Like this example, only without any effects

Hope you like math. 3D effects can always be achieved on a 2D plane if you are willing to write some code.

Some resources that will probably help:

An Intro to Computer Graphics

and for help with the math,

A Book on Linear Algebra

I know how to test intersection between a point and a triangle.

...But i dont get it, how i can move the starting position of the point onto the screen plane precisely by using my mouse coordinates, so the point angle should change depending on where mouse cursor is on the screen, also this should work perfectly no matter which perspective angle i am using in my OpenGL application, so the point angle would be different on different perspective angles... gluPerspective() is the function im talking about.

You need to generate a ray (line) passing through the mouse location perpendicular to the screen.

I would recommend getting some basic information on 3d geometry and 2d projections before you go much further.

Check out Wikipedia

A book search on Google has come up with quite a few titles.

Foley & Van Dam though is the definitive book - here on or here on

I'm looking for some material on how homogeneous coordinates, perspectives, and projections work in 3d graphics on a basic level. An approach using programming would be stellar. I've been searching around and my searches are convoluted with OpenGL, Direct3d, and material more concerned with the mathematical proofs than the actual application. Does anyone know of a place where I could find this information (online access preferred)?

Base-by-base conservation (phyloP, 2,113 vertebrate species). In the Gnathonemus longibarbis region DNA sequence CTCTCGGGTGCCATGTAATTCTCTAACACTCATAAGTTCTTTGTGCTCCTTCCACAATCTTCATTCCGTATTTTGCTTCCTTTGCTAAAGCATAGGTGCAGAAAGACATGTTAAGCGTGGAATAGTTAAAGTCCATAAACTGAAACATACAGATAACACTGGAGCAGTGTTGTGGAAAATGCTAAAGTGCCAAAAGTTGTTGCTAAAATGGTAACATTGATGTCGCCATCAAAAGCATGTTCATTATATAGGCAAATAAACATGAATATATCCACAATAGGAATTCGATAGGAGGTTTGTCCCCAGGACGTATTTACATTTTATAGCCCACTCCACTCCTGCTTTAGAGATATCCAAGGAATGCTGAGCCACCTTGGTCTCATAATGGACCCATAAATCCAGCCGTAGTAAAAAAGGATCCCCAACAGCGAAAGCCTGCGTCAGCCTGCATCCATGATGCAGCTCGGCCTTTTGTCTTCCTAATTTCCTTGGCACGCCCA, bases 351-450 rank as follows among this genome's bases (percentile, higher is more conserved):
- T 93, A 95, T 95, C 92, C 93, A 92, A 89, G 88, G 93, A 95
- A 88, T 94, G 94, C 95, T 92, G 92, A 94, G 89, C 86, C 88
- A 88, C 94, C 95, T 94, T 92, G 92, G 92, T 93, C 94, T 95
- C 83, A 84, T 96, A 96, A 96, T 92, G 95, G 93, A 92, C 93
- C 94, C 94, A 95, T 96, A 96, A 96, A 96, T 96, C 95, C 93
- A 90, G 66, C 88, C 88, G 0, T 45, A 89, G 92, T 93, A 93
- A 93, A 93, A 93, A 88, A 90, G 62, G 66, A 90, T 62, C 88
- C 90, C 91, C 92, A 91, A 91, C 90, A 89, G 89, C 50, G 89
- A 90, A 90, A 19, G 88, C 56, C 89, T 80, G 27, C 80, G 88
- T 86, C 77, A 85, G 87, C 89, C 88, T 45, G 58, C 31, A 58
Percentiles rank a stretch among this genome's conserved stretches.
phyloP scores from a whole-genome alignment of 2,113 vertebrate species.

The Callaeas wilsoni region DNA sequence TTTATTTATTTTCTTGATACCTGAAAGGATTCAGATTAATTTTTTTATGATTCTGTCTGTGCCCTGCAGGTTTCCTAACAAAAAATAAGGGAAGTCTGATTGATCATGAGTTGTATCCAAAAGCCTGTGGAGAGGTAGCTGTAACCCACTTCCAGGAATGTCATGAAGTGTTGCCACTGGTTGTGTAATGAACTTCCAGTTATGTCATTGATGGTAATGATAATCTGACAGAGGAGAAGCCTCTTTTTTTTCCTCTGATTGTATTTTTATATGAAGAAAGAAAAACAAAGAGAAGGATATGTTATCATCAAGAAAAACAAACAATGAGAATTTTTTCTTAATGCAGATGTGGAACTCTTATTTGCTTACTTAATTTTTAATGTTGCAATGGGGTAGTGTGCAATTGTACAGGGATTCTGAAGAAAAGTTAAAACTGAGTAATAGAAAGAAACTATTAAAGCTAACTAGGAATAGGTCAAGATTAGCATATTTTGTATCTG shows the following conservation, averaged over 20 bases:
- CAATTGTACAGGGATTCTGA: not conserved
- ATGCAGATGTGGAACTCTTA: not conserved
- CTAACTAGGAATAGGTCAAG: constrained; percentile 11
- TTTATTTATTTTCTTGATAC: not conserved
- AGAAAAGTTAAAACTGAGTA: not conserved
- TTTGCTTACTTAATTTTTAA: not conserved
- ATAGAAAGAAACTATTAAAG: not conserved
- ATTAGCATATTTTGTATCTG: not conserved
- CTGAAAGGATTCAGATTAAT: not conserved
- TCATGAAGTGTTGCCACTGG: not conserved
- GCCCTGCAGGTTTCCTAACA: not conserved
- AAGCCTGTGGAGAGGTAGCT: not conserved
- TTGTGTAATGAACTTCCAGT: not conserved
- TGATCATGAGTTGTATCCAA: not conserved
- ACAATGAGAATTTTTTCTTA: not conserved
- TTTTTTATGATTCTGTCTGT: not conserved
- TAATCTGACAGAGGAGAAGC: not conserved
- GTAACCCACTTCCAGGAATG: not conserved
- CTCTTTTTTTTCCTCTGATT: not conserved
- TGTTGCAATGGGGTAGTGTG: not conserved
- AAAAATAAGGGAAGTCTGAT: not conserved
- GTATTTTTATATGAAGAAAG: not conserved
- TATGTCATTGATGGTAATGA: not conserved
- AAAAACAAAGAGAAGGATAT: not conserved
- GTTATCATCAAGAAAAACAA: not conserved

I'm reading the following two books together right now to learn WPF's 3D graphics model and the underlying math at the same time. Both books are outstanding in my opinion, though it may not be what you're looking for:

3D Math Primer for Graphics and Game Development

3D Programming for Windows (this is a WPF 3d book, though the title doesn't reflect it)

You probably have to look for pre-OpenGL textbooks like Foley and van Dam's Computer Graphics: Principles and Practice in C (2nd Edition).

In particular, Ch 11 Representing Curves and Surfaces and Ch 15 Visible-Surface Determination would be relevant, but earlier material on how to draw lines and shapes would also be useful if you are truly doing everything from scratch. Something as simple as drawing a line is non-trivial if you think about it.

alt text

I'm making a software rasterizer for school, and I'm using an unusual rendering method instead of traditional matrix calculations. It's based on a pinhole camera. I have a few points in 3D space, and I convert them to 2D screen coordinates by taking the distance between it and the camera and normalizing it